It's more of an academic challenge to find things that can be used currently.

History Lesson: Way back in 1988, Mark Weiser talked about computers embedded into everyday objects and called this third wave "ubiquitous computing." Pre-Internet, this was the idea of many computers, not just the one on your desk, for one person. Add ten years and in 1999, Keven Ashton posited a fourth wave which he called the Internet of Things.

Connection was the key to both ideas. It took another decade until cheaper and smaller processors and chipsets, growing coverage of broadband networks, Bluetooth and smartphones made some of the promises of IoT seem reasonable. 

Almost any thing could be connected to the Internet. We would have guessed at computers of all sizes, cars and appliances. I don't think things such as light bulbs would have been on anyone's list.

Some forecasters predict 20 billion devices will be connected by 2020; others put the number closer to 40-100+ billion connected devices by that time.

And what will educators do with this?


The 24th Best Job in 2015

It doesn't make headlines when a career ranks 24th on the list. Top 10 lists are more popular. But it caught my attention that Careercast released the 2015 list of top 200 different jobs in the U.S. and technical writing was number 24. Technical writing is one of the courses I teach at NJIT and Montclair State University. Considering the number of careers out there, 24 is a good number.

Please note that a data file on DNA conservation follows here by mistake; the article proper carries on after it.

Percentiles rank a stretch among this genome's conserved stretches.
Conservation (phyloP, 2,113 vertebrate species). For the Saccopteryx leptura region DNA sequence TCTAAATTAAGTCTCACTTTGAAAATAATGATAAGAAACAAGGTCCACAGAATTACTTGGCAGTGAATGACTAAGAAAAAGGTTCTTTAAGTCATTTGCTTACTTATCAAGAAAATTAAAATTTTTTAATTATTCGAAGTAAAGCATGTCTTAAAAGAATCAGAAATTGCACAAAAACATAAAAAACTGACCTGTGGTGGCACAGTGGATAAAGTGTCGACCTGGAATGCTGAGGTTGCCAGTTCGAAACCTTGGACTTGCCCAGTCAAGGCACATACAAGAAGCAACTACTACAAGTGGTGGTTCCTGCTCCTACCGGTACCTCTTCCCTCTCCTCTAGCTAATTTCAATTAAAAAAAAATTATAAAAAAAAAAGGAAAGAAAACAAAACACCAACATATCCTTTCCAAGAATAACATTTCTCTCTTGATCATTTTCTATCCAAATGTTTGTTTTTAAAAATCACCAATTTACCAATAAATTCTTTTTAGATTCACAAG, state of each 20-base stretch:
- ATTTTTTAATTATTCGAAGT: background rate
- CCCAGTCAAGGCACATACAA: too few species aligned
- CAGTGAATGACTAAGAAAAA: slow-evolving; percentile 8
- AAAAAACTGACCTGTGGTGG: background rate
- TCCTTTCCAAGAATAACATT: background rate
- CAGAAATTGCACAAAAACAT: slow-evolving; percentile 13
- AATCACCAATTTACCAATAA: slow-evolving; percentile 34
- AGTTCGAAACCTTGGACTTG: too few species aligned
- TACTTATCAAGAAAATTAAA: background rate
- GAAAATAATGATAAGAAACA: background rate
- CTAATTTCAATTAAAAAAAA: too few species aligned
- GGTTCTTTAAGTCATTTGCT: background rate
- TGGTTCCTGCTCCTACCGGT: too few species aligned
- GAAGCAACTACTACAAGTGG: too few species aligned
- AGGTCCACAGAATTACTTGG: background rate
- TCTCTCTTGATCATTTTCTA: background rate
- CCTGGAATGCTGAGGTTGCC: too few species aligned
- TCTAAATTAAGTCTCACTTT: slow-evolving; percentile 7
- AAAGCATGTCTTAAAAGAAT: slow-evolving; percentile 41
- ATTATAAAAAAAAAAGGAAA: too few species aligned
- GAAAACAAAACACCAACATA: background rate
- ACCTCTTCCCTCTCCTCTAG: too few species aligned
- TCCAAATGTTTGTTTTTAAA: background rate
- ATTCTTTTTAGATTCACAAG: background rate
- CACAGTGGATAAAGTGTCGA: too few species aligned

The ranking is based on four critical aspects that are inherent to every job: environment, income, employment outlook (Growth, Income Growth, and Unemployment), and stress. Their data for this report came from the Bureau of Labor Statistics and other government agencies in U.S. Technical Writer is the 24th best job in 2015, gaining 12 moves up from being the 32nd best job in 2014. The average salary of a technical writer in 2015 was $68,165, an increase of $2665 from 2014.


Instructional Design in Education


design



I found it interesting that when The Chronicle of Higher Education assembled its list of national trends for its Trends Report, they included instructional design as one of them. It's odd to think of it as a "trend" since ID did not start in education, it has been around for several decades and it has a big role, especially in higher education, today.

Instructional design started during World War II with the armed forces. It came from a need to provide technical training to large numbers of people efficiently.

Having worked in instructional design formally since 2000, I have seen the field change during the past 15 years. I subscribe to a few of those job alert websites and every week I see more openings for designers. Some of those jobs are in academe and even more are in industry. Most major companies now use instructional designers to develop employee training materials.

In higher education, instructional design is likely to have started at a college as a way to prepare distance-learning and extension programs. Those programs initially appealed to non-traditional students with family and work obligations and often as a distance from the physical campus that made attending classes difficult.

As the proportion of those students increased and as the technology to deliver courses became more sophisticated, online learning became more popular. Its acceptance by faculty lagged behind its acceptance by students. Designers who worked with faculty helped gain acceptance as they learned what an ID could do to actually help design their course for online delivery.